Tata Steel axes UK jobs as industry forges green future

Tata Steel axes UK jobs as industry forges green future

The job losses are part of a plan to shift to greener production of steel
The job losses are part of a plan to shift to greener production of steel. Photo: Ben STANSALL / AFP/File
Source: AFP

Indian-owned Tata Steel is to cut up to 2,800 UK jobs, it announced Friday, as the industry struggles to finance greener production of the metal.

Tata will this year shut its "two high-emission blast furnaces and coke ovens" in Port Talbot, Wales, according to a statement.

"Up to 2,800 employees are expected to be potentially affected" by restructuring at the company, including 2,500 roles over the next 18 months, Tata outlined in an expected announcement.

A company spokesman told AFP the "vast majority" of job losses would be in Port Talbot, the biggest steelworks in the UK, a country where Tata Steel employs about 8,000 staff.

Towards the end of last year, the UK government provided £500 million ($634 million) to fund the production of "greener" steel at the Welsh plant, while saying that 3,000 jobs were still at risk.

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"The course we are putting forward is difficult, but we believe it is the right one," Tata Steel's chief executive T. V. Narendran said in Friday's statement.

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"Our ambitious plan includes the largest capital expenditure in UK steel production in more than a decade, guaranteeing long-term, high-quality steel production in the UK and transforming the Port Talbot facility into one of Europe's premier centres for green steelmaking."

The facility is the UK's single biggest carbon emitter, and the government has been looking to help Tata Steel and British Steel, run by Chinese group Jingye, to replace dirty blast furnaces.

"We are determined to secure a sustainable and competitive future for the UK steel sector," the UK government said in a statement Friday.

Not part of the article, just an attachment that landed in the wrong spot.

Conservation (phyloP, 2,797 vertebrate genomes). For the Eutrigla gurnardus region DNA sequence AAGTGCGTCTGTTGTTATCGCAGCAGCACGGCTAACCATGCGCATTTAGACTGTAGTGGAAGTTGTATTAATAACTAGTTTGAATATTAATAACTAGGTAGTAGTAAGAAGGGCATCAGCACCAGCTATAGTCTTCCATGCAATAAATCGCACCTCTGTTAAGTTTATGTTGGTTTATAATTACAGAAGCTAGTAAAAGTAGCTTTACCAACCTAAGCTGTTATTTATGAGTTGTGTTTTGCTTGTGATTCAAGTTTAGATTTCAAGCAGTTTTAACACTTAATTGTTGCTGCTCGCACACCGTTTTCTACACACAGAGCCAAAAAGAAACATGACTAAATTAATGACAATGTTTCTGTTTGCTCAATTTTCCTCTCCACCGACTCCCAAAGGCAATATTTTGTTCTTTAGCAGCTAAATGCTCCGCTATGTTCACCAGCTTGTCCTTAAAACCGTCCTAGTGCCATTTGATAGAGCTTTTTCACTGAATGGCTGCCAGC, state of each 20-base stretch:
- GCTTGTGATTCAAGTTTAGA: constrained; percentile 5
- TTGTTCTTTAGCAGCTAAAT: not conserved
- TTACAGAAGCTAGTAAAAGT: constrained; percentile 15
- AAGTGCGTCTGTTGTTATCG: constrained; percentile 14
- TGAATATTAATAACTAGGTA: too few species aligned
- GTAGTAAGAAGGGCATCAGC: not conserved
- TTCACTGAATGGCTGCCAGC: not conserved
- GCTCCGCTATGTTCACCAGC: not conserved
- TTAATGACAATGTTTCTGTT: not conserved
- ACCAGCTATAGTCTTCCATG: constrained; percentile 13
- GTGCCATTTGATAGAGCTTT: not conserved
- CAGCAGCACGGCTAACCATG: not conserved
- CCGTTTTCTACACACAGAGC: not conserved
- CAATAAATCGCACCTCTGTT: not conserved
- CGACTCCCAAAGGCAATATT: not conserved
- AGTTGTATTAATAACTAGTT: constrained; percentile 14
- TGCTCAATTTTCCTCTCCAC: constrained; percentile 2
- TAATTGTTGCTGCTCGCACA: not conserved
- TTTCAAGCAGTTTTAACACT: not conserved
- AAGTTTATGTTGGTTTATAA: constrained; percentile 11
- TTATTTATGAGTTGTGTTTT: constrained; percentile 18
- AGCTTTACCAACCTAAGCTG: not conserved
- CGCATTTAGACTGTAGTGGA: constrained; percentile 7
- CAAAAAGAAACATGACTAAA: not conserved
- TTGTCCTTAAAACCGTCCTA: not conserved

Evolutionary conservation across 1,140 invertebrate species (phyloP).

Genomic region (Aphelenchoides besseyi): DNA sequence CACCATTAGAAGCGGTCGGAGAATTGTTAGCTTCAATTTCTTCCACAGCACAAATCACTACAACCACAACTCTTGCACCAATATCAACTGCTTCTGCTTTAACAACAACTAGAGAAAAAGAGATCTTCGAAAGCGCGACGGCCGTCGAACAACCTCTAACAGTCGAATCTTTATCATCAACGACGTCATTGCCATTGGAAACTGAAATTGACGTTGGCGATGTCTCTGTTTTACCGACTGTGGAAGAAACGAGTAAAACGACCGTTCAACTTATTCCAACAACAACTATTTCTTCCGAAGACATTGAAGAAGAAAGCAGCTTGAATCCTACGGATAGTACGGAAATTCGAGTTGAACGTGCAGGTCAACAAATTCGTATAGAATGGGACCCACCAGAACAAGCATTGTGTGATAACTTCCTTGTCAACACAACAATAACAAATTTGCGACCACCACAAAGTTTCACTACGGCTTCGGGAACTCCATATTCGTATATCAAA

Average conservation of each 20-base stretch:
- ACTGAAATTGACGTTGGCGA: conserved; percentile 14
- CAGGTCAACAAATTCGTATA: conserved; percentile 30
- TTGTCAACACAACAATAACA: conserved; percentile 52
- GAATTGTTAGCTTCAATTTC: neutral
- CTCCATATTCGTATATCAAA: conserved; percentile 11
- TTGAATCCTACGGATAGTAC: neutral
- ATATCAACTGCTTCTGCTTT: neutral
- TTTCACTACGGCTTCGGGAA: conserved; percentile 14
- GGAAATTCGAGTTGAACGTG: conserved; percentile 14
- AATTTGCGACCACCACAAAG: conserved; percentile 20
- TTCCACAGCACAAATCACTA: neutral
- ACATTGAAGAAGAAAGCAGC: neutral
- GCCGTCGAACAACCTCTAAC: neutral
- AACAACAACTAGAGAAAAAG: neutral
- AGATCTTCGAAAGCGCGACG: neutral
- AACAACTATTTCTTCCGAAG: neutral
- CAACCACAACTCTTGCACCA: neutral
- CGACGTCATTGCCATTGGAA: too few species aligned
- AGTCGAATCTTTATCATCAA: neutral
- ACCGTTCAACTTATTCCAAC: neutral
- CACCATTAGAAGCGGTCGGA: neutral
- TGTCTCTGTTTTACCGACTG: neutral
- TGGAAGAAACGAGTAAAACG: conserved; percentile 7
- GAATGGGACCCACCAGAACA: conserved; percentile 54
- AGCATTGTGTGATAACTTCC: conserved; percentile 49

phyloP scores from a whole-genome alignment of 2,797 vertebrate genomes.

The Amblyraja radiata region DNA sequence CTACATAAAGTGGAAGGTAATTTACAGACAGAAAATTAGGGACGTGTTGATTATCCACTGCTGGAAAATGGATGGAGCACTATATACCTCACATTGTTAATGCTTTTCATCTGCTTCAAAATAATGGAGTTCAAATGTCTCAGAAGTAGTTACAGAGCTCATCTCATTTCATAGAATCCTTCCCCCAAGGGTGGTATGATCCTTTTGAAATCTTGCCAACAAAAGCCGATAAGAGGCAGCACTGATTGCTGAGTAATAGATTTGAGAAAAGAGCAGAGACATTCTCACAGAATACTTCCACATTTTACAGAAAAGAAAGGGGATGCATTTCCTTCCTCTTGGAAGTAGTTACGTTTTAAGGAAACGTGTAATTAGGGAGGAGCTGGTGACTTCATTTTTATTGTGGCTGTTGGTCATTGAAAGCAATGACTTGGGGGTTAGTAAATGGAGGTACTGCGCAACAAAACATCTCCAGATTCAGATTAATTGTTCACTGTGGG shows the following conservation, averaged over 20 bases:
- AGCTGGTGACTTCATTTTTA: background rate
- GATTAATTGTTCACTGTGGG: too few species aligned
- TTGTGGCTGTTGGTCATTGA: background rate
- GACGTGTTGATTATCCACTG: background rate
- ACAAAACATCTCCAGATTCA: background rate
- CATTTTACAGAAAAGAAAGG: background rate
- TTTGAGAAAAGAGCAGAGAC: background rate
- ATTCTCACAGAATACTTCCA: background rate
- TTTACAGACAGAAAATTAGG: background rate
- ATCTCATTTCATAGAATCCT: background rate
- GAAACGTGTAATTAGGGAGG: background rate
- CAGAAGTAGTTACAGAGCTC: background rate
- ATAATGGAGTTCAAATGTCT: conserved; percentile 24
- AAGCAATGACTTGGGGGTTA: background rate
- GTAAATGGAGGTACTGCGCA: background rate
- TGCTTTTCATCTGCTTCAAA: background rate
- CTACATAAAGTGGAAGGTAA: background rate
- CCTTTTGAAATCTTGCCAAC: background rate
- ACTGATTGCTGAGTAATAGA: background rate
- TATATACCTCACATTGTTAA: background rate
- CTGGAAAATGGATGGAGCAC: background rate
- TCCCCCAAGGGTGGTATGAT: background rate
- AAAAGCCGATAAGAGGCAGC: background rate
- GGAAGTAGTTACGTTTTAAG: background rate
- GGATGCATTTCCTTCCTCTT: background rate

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As well as climate fallout, the steel sector saw costs soar when energy prices surged in the wake of Russia's invasion of Ukraine.

'Workers on scrapheap'

Prime Minister Rishi Sunak acknowledged the "very worrying time for employees and their families", his spokesperson said Friday.

Tata Steel had threatened to shut the plant unless it received state aid to help decarbonise production and cut emissions, while the job cuts followed talks with unions aimed at protecting employment.

"It's unbelievable any government would give a company £500 million to throw 3,000 workers on the scrapheap," British steel unions said a joint statement Friday.

"The German, French and Spanish governments are all committing billions to secure the future of their strategically important steel industries, and our government must show similar ambition."

The government said replacing the coal-powered blast furnaces at the Port Talbot site would reduce the UK's carbon emissions by about 1.5 percent.

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Experts have said green hydrogen could help the massively-polluting steel industry, but producing the clean energy in large enough quantities requires significant investment.

Source: AFP

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